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John Sunier
Audiophile Audition, March 2013

This bargain CD enables listener to access some of the finest impressionisticAmerican orchestral works ever composed, which deserve a much better place in American music history and appreciation. © Audiophile Audition Read complete review

Gil French
American Record Guide, March 2013

This reissued recording of Deems Taylor’s work is apparently the only one available, and it is excellent. The engineering is rich and atmospheric. © 2013 American Record Guide Read complete review on American Record Guide

Brian Reinhart
MusicWeb International, January 2013

Deems Taylor comes first on the program, with his half-hour suite Through the Looking Glass. There’s bubbly good cheer throughout…

The CD’s second half…brings [Charles Tomlinson Griffes’] nearly-complete orchestral music—there’s also an overture and a handful of dances—and it’s all superb. The Poem for Flute and Orchestra…would be played everywhere by everybody, so wonderful is its writing for the soloist and so enchanting are its melodies. The White Peacock showcases the composer’s superb way with the orchestra, celesta and muted strings engage in dialogue with the flutes and oboes before a sudden swell of the violins portends Griffes’ glorious attempt to write the most luxurious, radiant music he possibly can. The work’s second half is pure magic.

…The Pleasure Dome of Kubla Khan…sounds simply utterly amazing, from its foreboding beginning through swells and waves of hallucinatory rapture. The climax arrives when it’s least expected, but goodness is it breathtaking in its explosive sweep. The CD ends with a Bacchanale, which sounds very oriental and includes yet more delicious orchestral writing.

As for this disc, Scott Goff’s flute solo work in the Poem is extraordinary…and Gerard Schwarz really understands the sensual, impressionistic idiom of the music. © 2012 MusicWeb International Read complete review

David Hurwitz, September 2012

Both here and in the Taylor work the performances are uniformly splendid: extremely well played, and just about perfectly conducted regarding tempo, texture, and balance. Scott Goff plays the flute solo in the Poem with finesse and lovely tone.

A great disc for collectors of turn-of-the-(20th)-century Americana. © 2012 Read complete review, September 2012

It is the Seattle Symphony under Gerard Schwarz that tackles orchestral works by Deems Taylor and Charles Tomlinson Griffes—and very well, too. The underlying Romantic sensibility of all the compositions makes them easy and pleasant to listen…with Taylor’s Through the Looking Glass a particular joy: each of its five sections portrays elements of Lewis Carroll’s Alice in Wonderland…it is nevertheless pleasant and appropriately ebullient. The five Griffes works on the disc all have Impressionistic elements and well-painted orchestral colors. There is particular richness in the Poem for Flute and Orchestra, with Scott Goff floating his notes elegantly above the ensemble. Three Tone Pictures is a set of landscapes, while The White Peacock is lyrical and poetic. Griffes offers some Oriental exoticism in The Pleasure Dome of Kublai Khan, and he combines that with propulsive intensity in the short Bacchanale, which makes a fine encore at the end of the CD. The disc…has good sound as well as fine playing, and provides yet another opportunity for today’s listeners to hear music that, if not exactly modern at this point, is certainly unfamiliar—and a welcome change from the standard repertoire that continues to dominate concert halls. © 2012 Read complete review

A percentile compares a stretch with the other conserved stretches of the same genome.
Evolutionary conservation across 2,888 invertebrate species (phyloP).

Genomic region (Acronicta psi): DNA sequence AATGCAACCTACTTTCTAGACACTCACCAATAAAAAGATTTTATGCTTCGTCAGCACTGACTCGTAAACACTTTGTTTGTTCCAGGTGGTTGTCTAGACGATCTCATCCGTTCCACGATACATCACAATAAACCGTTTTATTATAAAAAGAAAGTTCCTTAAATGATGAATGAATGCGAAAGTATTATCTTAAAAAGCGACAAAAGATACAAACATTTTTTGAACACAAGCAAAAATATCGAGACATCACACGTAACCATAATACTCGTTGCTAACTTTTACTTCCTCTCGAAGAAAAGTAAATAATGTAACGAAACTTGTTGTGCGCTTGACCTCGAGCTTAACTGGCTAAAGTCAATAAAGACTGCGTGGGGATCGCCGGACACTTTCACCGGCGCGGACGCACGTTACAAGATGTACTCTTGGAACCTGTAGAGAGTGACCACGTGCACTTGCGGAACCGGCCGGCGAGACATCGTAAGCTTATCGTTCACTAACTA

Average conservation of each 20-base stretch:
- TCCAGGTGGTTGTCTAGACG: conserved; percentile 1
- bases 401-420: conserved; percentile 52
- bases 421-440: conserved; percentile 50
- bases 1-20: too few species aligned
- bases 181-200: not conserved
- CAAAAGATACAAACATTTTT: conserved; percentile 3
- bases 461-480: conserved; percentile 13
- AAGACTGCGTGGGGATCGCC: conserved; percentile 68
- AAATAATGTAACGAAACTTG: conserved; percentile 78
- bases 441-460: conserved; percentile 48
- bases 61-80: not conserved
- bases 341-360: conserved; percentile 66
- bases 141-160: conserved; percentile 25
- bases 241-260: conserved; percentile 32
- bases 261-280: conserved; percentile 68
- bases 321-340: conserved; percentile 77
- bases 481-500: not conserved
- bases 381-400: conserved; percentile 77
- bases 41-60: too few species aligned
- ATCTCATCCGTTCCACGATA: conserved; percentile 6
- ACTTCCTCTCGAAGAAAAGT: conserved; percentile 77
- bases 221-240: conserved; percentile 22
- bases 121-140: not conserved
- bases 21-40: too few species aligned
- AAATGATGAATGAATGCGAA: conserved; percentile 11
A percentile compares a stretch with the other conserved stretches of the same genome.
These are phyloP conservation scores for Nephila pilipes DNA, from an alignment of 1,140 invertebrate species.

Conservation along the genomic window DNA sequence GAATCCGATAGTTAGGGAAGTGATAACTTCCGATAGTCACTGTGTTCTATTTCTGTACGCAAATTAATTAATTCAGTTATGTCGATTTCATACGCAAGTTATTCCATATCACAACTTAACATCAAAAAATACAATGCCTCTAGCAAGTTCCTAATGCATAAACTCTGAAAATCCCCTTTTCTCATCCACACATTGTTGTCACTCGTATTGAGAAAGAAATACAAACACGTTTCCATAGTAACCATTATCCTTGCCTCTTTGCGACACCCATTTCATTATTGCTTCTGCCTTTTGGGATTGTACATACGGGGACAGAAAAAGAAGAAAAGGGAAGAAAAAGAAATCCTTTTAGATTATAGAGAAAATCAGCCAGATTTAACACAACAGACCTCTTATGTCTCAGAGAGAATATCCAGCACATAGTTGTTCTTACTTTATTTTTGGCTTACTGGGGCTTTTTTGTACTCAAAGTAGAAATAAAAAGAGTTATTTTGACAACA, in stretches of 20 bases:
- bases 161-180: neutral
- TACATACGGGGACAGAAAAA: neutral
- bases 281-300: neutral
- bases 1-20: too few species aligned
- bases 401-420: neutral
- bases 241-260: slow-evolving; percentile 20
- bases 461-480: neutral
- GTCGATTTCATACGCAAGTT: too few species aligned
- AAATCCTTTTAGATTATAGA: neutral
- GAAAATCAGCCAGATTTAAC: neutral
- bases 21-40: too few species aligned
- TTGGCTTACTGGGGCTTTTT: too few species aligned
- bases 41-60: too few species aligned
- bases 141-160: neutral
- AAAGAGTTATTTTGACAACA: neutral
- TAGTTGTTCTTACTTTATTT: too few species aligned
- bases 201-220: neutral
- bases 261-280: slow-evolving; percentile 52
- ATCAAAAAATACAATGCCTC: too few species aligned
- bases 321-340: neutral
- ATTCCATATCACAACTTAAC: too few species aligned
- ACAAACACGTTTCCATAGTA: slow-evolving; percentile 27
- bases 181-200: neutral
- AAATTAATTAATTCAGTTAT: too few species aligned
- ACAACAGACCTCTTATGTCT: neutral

David Denton
David's Review Corner, September 2012

The unanswerable question, ‘what would he have given us?’ resides on the gifted American composer, Charles Tomlinson Griffes, who died aged 36. His five finest orchestral scores show a rich palette derived from his student days in Germany and later transformed by his French Impressionist influences. As a young man he seemed destined to become a pianist, his orchestral scores often starting life as piano works.The two earliest on the disc date from 1912—The Pleasure Dome of Kubla Khan and the Three Tone Poems. Few exotic scores come closer to capturing total eroticism in the events pictured by Griffes taking place in Pleasure Dome.There was once an LP of Griffes orchestral music from RCA that will never be equalled, but be happy with the Seattle orchestra, the shimmering Three Tone Pictures sounding very beautiful. The Bacchanale is given a suitably buoyant reading, while the two works originated in orchestral garb, the Poem for Flute and Orchestra and The White Peacock are given highly persuasive accounts. Deems Taylor was born one year after Griffes and lived to be eighty-one, by which time he was recognised as one of America’s most respected critics. Yet through much of his life he was busy composing music in every genre, his five-movement suite Through the Looking Glass, being formed from episodes in Lewis Carroll’s story. It exists in two versions for chamber and full orchestra, and it is the latter one heard here. Gerard Schwarz finds the full quota of fun, though at the centre Taylor sends shivers through young listeners with his fearsome and slithery beast, Jabberwocky. The work lasts for over half an hour, the Looking Glass Insects forming a scherzo, before the romantic ending of The White Knight drifts away into wonderland. Originally released on Delos International in 1990, the sound is still in the upper league… © 2012 David’s Review Corner

Jeff Simon
The Buffalo News, August 2012

…the treasures here are the performances of Griffes’ Poem for Flute and Orchestra, “The White Peacock,” “Bacchanale” and “Pleasure Dome of Kublai Kahn,”… © 2012 The Buffalo News Read complete review

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